The entire process is supported by online chat and electronic help, automatic pre-fill of information using many third-party data sources, automated coverage selections, and phone access to underwriters for the business that needs to be selectively approved.
"Putting in new systems that had to integrate with the same existing back end was a huge challenge, because they had to assimilate into the new environment without limiting functionality or data it supports," notes Stephen Byrne, Harleysville's VP, agency & field automation. "I liken it to doing a heart and brain transplant at the same time."
To keep expenses flat over the duration of the project, the insurer outsourced its mainframe operations, moving from a fixed- to variable-cost model, notes Byrne. "We used a best-of-breed approach in building out a services oriented architecture along the way, and we leveraged our sourcing partners who came in and supported our production systems while we moved our resources onto the new projects." Despite the significant investments in the development of accessHarleysville, Harleysville has been able to maintain a flat IT operating budget on a year-over-year basis, reports Byrne.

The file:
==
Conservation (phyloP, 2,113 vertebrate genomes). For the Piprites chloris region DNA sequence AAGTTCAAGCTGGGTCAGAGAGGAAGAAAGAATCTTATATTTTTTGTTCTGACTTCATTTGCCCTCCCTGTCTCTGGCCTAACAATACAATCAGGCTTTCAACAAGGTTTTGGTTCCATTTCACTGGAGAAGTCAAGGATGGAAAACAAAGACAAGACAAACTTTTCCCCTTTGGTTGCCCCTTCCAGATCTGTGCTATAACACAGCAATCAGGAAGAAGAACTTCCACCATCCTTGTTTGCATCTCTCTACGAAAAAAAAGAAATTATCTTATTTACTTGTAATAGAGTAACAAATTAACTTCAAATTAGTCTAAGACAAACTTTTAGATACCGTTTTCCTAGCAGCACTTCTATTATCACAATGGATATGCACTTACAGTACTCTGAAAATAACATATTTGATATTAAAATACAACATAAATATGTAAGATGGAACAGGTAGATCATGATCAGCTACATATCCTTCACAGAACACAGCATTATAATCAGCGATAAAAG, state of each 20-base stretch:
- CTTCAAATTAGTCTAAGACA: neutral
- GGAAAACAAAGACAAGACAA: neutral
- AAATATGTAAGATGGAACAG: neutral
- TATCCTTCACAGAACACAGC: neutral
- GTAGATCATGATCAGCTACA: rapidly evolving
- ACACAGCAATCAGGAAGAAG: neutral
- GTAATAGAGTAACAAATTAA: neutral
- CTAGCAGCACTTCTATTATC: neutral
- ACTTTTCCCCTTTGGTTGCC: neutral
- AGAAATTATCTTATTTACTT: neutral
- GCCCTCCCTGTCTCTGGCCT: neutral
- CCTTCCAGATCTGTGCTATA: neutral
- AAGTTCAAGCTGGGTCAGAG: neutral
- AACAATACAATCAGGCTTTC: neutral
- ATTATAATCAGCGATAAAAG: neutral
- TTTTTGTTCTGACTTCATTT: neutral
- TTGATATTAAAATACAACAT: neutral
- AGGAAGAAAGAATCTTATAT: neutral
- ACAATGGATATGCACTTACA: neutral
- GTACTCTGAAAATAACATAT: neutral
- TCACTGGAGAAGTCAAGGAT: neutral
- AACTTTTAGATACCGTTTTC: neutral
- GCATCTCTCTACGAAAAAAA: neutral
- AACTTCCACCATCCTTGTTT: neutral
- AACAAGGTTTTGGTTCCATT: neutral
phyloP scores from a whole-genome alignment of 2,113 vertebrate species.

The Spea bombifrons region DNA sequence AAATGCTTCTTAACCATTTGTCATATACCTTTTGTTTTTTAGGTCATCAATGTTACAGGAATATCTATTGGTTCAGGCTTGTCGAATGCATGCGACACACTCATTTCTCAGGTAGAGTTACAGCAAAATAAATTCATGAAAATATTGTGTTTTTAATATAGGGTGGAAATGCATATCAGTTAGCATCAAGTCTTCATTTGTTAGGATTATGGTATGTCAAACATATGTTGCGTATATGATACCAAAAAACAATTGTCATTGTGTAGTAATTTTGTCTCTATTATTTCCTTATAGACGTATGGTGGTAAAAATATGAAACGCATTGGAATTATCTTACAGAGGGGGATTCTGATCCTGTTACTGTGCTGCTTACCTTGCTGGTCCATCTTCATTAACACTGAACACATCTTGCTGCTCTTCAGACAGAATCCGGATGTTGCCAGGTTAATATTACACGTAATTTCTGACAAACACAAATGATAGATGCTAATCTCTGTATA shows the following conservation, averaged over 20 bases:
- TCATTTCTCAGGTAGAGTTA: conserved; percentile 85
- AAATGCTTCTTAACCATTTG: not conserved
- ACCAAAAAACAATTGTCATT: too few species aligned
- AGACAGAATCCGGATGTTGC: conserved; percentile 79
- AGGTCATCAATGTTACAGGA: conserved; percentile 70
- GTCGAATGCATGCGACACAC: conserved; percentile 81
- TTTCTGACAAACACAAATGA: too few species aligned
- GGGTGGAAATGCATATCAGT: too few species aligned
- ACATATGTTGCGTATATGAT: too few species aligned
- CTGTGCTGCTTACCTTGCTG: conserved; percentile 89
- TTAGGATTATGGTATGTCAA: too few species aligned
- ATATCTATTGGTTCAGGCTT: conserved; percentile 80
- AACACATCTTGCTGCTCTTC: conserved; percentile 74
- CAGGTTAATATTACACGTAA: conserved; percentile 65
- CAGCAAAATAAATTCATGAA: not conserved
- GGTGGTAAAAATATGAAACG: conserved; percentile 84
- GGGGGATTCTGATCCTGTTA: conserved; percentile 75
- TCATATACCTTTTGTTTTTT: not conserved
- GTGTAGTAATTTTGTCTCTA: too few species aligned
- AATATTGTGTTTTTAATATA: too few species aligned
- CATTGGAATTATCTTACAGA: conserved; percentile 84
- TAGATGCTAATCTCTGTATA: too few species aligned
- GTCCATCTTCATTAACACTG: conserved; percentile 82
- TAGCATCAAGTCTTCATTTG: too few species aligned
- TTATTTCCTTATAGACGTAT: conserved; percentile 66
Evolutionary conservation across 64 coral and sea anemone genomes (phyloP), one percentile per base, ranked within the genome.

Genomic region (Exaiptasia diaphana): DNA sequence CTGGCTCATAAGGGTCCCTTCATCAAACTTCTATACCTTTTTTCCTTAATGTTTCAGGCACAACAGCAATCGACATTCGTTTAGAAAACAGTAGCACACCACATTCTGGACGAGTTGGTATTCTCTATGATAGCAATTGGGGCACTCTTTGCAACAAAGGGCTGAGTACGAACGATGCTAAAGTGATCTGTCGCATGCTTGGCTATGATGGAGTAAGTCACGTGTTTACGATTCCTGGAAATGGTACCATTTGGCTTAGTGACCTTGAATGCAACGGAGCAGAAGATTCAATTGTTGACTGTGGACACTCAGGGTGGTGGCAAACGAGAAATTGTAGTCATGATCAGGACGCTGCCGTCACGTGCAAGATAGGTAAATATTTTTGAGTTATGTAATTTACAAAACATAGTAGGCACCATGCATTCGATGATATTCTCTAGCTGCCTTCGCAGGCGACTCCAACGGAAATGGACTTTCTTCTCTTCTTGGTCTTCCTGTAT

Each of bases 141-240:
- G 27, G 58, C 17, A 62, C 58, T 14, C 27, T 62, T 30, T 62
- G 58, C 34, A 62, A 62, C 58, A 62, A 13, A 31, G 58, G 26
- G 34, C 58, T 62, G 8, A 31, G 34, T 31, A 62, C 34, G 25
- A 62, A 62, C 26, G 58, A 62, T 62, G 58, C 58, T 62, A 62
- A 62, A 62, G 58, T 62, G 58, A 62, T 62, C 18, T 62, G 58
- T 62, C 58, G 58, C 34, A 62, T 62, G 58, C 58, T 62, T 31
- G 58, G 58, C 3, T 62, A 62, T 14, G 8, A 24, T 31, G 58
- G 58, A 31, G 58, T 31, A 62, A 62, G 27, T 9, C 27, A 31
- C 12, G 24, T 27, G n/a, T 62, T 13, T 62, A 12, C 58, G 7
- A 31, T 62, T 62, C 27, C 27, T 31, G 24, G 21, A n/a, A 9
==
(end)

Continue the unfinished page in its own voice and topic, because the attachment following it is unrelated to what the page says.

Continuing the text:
Following full deployment at the end of 2009, Harleysville's small market business had increased by nearly 7% through the first nine months of 2010. Personal lines business grew at a rate of 9% in 2009 and was running at a 14% growth rate through nine months of 2010.
The project's overall impact on agent utilization is evident. Agency-quoted business increased by 150% since the launch of the system, and policies issued by agents increased 50%. In addition, results of recent Harleysville agent surveys indicate that 94% of those queried find the new technology offering to be superior to what the insurer previously offered, and 67% said the carrier's new systems are better then the systems offered by their competition. Feedback is continuous, as the insurer frequently circles back with agents for updates.
"On average, our agents have 10 to 12 different insurance companies that they do business with, and our interactions with our agents yield the same message on a consistent basis...the carriers with the simplest, quickest, easiest-to-use systems get more business," says Byrne. - Nominated by Harleysville Insurance
Duck Creek Technologies
SECOND PLACE: Travelers Select Accounts
Innovation challenges are not lost on Travelers. In fact, with $25 billion in gross written premium and nine million policies in force, the insurer's small business Select Accounts division seems to relish them-rather, they relish overcoming them. When Travelers' initial teams gathered five years ago to discuss how to reduce agent turnaround time for quoting and issuing business, it was with stated goals: save time and money for its independents, increase the number of agents using the platform and increase the number of quotes per agent.